Seminars & Colloquia

Barry Rountree


"Scaling and power at the threshold of exascale computing"

Friday February 10, 2017 11:00 AM
Location: 3211, EB2 NCSU Centennial Campus
(Visitor parking instructions)

This talk is part of the System Research Seminar series


Abstract: The US Department of Energy has launched an Exascale Computing Project (ECP) to help build exascale machines by 2023. In the past, getting to terascale (10^12 floating point operations per second) and going from terascale to petascale (10^15 FLOPS) has stressed applications, system software and the underlying hardware in often unexpected ways. As we contemplate what an exascale (10^18) machine might look like, we are looking at even more profound changes in architecture and system design (including the fact that measuring FLOPS is not a very helpful metric). In this talk I will be giving a bit of background of the ECP and its goals, and then discuss how power has become a fundamental limitation on how well supercomputers can scale. I will then discuss the details of power management on recent Intel processors and cover recent results on how those architectural design decisions have had impacts on performance and reproducibility in high performance computing.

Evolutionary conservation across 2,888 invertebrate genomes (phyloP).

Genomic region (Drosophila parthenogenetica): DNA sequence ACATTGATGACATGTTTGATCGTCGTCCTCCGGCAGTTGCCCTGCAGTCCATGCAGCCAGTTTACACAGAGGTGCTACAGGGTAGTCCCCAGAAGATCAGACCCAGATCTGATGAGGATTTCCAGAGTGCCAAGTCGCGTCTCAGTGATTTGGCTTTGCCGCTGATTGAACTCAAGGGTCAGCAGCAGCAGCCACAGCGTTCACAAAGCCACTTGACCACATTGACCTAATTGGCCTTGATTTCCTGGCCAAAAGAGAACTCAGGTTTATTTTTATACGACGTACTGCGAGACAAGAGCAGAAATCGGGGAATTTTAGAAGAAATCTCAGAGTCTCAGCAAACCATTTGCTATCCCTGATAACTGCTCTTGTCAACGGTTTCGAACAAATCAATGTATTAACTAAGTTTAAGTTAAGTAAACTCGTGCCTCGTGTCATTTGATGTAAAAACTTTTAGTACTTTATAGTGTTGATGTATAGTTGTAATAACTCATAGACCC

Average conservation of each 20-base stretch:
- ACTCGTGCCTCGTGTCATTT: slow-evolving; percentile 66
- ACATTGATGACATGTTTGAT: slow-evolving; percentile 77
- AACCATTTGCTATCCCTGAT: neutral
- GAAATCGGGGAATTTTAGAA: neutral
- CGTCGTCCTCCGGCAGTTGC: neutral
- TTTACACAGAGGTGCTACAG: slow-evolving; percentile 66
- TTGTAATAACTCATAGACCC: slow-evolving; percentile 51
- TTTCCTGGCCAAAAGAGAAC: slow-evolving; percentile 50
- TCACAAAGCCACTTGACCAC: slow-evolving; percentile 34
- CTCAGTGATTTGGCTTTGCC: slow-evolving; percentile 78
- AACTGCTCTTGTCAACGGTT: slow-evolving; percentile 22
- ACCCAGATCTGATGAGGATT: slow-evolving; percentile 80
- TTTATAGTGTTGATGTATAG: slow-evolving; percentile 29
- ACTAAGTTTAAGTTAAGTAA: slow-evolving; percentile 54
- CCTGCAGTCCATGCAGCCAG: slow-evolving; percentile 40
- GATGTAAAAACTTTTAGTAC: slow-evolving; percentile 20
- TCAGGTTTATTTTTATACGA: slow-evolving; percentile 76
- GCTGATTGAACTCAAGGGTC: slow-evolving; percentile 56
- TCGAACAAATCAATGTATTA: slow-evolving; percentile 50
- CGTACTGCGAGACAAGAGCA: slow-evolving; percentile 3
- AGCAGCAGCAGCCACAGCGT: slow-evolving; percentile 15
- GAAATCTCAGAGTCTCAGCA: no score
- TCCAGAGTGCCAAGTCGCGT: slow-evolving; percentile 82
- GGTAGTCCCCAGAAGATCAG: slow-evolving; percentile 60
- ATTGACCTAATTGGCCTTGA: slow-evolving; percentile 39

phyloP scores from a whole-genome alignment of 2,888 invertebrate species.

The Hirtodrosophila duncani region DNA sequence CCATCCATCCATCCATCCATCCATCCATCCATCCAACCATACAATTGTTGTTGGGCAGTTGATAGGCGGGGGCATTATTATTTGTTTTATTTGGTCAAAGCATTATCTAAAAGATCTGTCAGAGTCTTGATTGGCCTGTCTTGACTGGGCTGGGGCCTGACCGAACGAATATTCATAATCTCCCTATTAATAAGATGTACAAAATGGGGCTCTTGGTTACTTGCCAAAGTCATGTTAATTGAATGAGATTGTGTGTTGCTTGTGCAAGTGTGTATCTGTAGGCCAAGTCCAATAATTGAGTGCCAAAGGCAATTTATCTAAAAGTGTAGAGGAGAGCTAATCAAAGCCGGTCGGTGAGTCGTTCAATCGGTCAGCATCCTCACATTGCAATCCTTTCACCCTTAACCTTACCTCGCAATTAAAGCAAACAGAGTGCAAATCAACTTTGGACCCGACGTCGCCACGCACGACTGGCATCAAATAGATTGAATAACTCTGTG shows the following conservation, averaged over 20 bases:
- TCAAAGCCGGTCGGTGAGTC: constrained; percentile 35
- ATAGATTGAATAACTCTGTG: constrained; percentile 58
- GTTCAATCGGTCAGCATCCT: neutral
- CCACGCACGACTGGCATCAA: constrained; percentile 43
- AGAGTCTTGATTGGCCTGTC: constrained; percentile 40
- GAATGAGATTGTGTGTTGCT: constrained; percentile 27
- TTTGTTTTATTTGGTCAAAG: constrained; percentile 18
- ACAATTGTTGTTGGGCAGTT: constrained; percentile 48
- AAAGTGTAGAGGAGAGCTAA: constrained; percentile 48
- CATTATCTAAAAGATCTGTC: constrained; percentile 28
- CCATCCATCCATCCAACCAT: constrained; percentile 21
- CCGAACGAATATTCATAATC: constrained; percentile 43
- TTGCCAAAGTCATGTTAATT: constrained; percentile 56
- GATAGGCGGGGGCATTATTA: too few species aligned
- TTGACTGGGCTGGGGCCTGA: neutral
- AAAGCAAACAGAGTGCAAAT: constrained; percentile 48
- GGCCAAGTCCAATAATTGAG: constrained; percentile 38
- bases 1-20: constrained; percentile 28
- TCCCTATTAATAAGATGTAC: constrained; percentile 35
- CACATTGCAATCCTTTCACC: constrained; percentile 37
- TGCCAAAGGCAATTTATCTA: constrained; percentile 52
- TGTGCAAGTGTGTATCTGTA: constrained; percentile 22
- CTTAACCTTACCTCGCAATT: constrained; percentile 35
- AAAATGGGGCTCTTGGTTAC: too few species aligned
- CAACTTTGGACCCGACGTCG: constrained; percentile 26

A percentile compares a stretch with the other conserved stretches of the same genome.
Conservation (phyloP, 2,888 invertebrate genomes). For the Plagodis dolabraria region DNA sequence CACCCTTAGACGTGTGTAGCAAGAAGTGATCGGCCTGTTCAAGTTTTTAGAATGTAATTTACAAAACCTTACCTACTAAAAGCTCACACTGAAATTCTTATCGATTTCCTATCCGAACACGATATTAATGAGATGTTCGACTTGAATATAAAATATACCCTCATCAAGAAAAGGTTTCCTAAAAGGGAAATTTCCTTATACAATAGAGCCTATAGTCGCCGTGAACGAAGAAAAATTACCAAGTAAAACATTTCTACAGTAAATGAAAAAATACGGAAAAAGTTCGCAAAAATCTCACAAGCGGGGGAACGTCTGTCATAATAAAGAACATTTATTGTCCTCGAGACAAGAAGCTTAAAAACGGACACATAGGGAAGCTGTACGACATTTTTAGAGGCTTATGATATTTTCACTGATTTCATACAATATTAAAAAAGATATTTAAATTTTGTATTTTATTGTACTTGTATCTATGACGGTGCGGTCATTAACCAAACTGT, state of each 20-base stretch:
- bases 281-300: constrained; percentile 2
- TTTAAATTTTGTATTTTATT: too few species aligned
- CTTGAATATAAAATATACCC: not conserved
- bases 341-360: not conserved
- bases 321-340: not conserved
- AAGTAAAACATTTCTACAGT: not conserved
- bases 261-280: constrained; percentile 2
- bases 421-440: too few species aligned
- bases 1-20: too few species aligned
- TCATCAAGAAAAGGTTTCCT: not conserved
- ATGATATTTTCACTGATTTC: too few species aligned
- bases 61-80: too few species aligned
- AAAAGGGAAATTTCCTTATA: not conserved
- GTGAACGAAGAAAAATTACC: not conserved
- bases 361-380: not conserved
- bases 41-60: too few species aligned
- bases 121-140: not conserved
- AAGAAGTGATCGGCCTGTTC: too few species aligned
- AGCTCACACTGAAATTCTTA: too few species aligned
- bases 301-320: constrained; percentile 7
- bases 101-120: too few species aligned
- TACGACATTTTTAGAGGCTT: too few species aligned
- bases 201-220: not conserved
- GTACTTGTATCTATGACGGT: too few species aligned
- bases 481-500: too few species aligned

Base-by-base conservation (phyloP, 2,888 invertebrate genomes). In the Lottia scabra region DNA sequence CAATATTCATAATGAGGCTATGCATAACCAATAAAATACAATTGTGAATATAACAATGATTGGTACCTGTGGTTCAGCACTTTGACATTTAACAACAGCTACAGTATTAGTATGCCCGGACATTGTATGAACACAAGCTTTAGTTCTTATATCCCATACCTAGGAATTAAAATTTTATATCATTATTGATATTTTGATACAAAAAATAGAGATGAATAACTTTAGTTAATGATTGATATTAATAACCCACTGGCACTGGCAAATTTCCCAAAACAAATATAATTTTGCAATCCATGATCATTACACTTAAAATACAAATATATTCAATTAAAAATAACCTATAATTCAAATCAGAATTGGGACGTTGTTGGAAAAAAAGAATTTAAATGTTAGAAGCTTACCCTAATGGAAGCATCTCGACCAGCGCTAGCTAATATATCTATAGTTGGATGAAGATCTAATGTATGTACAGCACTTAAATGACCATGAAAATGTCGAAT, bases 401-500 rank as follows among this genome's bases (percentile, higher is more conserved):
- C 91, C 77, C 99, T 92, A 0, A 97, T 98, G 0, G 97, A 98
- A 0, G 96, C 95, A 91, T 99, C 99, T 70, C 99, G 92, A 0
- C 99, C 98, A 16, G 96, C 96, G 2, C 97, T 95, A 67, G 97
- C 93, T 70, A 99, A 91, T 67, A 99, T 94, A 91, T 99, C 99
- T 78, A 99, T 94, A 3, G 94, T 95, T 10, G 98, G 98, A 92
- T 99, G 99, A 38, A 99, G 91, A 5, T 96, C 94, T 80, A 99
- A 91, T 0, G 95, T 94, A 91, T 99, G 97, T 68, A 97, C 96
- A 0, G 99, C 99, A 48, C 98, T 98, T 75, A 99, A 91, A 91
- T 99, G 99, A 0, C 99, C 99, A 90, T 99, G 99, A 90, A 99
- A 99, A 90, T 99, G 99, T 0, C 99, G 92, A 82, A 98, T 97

Short Bio: Dr. Barry Rountree has a BA in Theater Arts and Drama, an MS in System and Network Administration and received his PhD at the University of Arizona in 2010 advised by David Lowenthal. Upon graduating he took a postdoctoral position in the Center for Applied Scientific Computing at Lawrence Livermore National Laboratory and became a staff scientist there in 2013. His research focused on power constrained performance optimization, particularly with regard to runtime systems and job schedulers. He is particularly interested in “bare metal” programming and helped initiate the “Zero-S” project at LLNL to remove the operating system completely and allow applications unmediated access to hardware resources. He is the originator the of msr-safe kernel module and companion libmsr library. He also mentors 6-12 undergrad and PhD students each summer, and is looking for candidates for 2018.

Host: Frank Mueller, CSC

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